If you cannot afford to pay your medical bills after losing your accident case, you may wish to consider filing for bankruptcy. You will most likely be looking at a “Chapter 7” or “Chapter 13” bankruptcy.
If you file for bankruptcy under Chapter 7, an “automated stay” order stops most collection efforts, and a bankruptcy trustee is appointed. This Chapter 7 trustee sells all your property and assets — except for items that fall under the bankruptcy exemption — and, from this money, pays your creditors back. When you are discharged, which typically takes three to four months, you have a clean financial slate. There is an income requirement for a Chapter 7 bankruptcy, however — if you make too much money, you will need to file under Chapter 13. Chapter 7 works best for debtors with low incomes and fewer assets.
Chapter 13 bankruptcies are designed for people who earn a regular income and have some money left over, making it possible to set up a repayment plan. Under Chapter 13, you keep all your property and get a few benefits that you can’t get from Chapter 7, such as the ability to catch up on missed payments and discharge certain unsecured liens from your property. Chapter 13 basically allows you to reorganize your debts and pay them off in about three to five years. Most people who file for bankruptcy under Chapter 13 are people who need debt relief — to stop litigation, to prevent their wages from being garnished, or to have a more manageable payment schedule — but want to keep their property and assets.
Bankruptcies are subject to some very technical rules, so make sure you talk to a lawyer before proceeding.
Revisiting the Settlement Process
People often assume that if they are “settling” something, it’s for less than they would otherwise get. Ironically, in the legal context, “settling for less” is actually “more.” Merits of any particular case aside, let’s pretend that Person A and Person B were in different car accidents, but their circumstances and injuries were similar. Now they are going up against the elite legal team of the driver’s insurance company. Case A doesn’t settle despite several rounds of negotiation and goes to trial. It is set for a couple of weeks, several months away. There are pretrial motions, depositions, document discovery procedures, witness preparation and logistics of bringing them to court when they are needed, case law research, filings, and more. At the end of trial, there is still uncertainty, because both sides’ experts were good but the plaintiff has the burden of proof. The uncertainty isn’t just about whether Plaintiff A will win but how much Plaintiff A will be rewarded, if at all. If the defendant was actually an individual, there is also no guarantee that they will be able to collect the money. What if the defendant is broke or declares bankruptcy?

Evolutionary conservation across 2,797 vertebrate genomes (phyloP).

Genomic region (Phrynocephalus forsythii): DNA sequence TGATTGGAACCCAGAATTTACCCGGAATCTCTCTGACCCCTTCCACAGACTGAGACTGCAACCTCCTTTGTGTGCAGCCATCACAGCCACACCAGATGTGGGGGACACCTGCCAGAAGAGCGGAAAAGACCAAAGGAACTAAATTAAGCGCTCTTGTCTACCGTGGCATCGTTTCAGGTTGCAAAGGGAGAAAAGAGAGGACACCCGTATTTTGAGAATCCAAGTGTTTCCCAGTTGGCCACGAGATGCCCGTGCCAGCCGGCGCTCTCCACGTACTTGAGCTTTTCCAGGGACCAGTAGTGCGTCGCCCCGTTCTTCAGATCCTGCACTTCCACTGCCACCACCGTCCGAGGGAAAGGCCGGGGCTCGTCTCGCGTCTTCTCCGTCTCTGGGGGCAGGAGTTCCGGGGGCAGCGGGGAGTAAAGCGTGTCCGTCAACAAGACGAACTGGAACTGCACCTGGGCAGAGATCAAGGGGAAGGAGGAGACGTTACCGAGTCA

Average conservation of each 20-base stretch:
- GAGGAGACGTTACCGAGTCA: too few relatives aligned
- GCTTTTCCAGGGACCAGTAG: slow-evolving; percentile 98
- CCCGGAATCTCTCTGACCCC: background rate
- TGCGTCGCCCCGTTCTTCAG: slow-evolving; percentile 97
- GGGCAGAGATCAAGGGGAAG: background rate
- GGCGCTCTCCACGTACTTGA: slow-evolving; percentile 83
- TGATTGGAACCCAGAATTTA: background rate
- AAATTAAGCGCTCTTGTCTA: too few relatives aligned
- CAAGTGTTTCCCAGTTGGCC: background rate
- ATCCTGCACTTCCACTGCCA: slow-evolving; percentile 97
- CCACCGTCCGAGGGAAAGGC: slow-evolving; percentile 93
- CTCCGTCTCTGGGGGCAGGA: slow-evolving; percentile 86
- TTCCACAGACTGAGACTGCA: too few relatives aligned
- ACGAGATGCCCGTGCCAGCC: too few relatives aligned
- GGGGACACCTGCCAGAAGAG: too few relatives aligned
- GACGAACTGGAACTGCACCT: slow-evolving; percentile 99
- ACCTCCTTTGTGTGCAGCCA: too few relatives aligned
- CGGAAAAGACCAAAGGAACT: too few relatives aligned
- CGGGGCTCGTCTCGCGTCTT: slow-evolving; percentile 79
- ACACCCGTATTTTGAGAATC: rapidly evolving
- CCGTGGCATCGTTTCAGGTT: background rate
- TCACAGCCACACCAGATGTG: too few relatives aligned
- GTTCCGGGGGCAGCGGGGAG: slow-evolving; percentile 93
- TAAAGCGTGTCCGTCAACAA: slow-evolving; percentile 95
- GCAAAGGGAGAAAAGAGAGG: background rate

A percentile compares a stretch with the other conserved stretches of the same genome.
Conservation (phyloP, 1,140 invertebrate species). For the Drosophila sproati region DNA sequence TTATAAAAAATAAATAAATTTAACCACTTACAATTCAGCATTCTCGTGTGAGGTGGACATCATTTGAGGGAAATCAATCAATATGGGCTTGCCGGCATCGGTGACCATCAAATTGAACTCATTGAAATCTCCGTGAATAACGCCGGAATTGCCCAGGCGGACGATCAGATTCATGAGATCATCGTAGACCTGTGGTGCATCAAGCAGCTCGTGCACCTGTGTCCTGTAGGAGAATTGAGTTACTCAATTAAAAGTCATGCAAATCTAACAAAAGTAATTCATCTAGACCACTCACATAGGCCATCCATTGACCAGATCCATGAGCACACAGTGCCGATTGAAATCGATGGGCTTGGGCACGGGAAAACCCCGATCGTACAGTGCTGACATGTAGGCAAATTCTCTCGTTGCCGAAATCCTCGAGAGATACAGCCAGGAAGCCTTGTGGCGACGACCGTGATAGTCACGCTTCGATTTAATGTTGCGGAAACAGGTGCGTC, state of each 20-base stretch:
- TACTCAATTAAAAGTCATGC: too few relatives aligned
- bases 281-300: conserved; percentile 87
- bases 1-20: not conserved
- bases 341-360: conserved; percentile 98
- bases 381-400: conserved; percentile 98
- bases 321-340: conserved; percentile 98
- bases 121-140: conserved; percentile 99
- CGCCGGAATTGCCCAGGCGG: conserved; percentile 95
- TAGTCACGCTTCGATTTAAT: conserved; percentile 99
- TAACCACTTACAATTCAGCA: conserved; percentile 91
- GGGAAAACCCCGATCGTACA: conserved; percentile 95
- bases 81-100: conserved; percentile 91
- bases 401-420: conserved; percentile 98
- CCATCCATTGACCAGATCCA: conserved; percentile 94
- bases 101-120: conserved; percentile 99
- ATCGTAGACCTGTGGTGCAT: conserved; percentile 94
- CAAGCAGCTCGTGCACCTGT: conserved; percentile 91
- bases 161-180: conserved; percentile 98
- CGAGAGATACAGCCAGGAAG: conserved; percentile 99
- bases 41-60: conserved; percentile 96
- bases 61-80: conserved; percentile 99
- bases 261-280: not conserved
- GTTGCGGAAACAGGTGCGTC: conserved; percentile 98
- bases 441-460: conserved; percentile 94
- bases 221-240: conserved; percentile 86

Case B goes through the same negotiation processes. As stressful as those were, the defendant insurance company or individual decides to settle. Both sides agree to what they feel is a fair amount. The settlement can be filed in court, giving it the weight of the law. Because the defendant agreed to the sum, it is more likely that they have it at hand. They want to avoid a trial as well so they don’t have to pay through the nose for their lawyers — so they have every incentive to pay Plaintiff B.
The amount you agree to may not be the highest level similar plaintiffs have gotten through trial, but you do not have to take time off work to go to court. You also don’t have the stress of not knowing the outcome hanging over your head. You will get your money a lot earlier so you can get your finances and life back in order, sooner. Even if you settle on the last day of trial, you at least have more of a “sure thing.”Personal injury lawyers with years of settlement and trial experience will be able to assess your case and tell you what your best options are. Talk to us about your case today — your first consultation is free. You deserve to get what’s fair for your injury.